CG (if I may call you that) , I think one of the real problems these days when people have decided that the church no longer defines what they experience spiritually, is that there both a blindness to what they are seeing, and, a loss of language for their experience of g-d/the spiritual. I don't mean this in any way judgementally, but just what I see around me.
And so they experience wonder, for example, with a maybe a thankful heart, but they would never dare think they were thankful "to g-d", nor would they even realize ,at times, I find, even that what they are experiencing is spiritual. Some are so sure they have no “soul", and are left with no language to define what is Real. That is the reason why the Emerging thinking may allow people to recapture words, symbols, and metaphors that can give new language when the old language seemed uncomfortable and even abusive at times?
Therefore, CG, I think our communities need Tour Guides more than ever, but we, here ismy problem, need to have the courage to offer some insight to what “we see", asking what they “see", walking beside them, and offering them to some “testimony" ..to use an old and scary word!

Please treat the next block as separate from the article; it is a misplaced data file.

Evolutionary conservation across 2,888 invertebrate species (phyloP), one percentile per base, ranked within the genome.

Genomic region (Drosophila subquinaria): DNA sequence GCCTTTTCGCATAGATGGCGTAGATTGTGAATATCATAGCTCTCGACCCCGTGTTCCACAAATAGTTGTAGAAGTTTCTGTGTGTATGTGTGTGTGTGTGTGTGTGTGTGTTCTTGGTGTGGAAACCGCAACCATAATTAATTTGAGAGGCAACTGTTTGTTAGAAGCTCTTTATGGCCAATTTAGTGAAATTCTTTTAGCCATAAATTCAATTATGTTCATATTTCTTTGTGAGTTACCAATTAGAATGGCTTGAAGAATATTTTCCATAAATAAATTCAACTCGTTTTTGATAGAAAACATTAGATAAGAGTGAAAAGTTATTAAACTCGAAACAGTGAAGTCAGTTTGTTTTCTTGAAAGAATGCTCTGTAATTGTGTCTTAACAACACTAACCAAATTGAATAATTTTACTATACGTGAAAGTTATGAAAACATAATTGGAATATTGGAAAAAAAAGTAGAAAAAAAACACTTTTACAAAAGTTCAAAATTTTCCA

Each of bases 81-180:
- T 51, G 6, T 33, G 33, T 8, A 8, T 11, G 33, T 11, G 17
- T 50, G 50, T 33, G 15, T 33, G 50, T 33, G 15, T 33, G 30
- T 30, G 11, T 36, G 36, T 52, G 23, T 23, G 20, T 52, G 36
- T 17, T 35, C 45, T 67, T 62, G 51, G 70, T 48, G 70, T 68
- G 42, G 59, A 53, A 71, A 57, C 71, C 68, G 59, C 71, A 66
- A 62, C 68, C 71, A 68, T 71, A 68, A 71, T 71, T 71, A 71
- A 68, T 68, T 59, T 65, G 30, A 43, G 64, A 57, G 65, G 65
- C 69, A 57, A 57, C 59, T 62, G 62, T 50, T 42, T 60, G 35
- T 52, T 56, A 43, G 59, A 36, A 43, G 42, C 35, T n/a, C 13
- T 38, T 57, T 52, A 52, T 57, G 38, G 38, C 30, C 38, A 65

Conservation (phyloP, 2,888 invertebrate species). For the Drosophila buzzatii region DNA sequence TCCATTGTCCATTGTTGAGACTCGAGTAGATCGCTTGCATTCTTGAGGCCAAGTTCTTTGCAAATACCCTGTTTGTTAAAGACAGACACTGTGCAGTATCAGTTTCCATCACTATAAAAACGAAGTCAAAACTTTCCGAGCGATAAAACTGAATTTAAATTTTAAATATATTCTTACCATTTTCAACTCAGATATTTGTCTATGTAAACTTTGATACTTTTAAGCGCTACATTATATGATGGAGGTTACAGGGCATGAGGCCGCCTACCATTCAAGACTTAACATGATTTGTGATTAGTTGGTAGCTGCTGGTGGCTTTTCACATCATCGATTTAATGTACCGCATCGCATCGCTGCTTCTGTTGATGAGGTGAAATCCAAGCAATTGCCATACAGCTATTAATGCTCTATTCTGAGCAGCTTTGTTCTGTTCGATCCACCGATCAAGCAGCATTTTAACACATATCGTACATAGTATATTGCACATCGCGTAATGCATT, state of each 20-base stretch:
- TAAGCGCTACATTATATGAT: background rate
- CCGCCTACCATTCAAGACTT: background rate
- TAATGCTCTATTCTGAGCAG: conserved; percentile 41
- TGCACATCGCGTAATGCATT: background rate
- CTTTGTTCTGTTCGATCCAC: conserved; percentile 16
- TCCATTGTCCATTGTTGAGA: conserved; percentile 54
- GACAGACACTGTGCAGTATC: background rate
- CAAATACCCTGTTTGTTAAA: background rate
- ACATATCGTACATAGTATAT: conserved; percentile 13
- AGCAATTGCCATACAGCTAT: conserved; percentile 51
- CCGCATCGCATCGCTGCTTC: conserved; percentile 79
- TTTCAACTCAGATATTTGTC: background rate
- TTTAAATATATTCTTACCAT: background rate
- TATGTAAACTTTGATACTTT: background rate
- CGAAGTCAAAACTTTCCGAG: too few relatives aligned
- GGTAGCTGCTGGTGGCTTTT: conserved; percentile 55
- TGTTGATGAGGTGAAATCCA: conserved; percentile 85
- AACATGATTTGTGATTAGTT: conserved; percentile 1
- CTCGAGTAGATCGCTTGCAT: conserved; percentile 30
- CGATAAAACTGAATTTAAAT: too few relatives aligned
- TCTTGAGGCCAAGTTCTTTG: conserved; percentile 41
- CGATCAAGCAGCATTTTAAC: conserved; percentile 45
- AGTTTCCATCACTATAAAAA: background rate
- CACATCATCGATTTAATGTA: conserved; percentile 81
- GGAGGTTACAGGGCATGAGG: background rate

Sacred Artist

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The blessing of Tour Guides

Thank you Wandering Woman and Sacred Artist - both of you helped me see an even fuller image of what a tour guide can be.

 

I like being reminded that when I act as a tour guide, I discover more about my own surroundings. Growing up just outside of Toronto, the first time (and just about only times) we went to places like the CN Tower or the Museum or even Centre Island was when my grandparents came to visit from the west coast.

 

Of course, I also like the idea that a tour guide walks beside someone - offering advice, but letting them discover the hidden (or not-so-hidden) beauty and gifts of their surroundings. I especially like the openness of this in terms of connecting with God. I sometimes wish that connecting with God was a bit clearer for me, but Wandering Woman you have reminded me that my experience of God will not be exactly like anyone else's - so I cannot really expect anyone to say "this is how God is" and experience that exact same thing in my own life.

 

 

 

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Discipleship Being a Tour Guide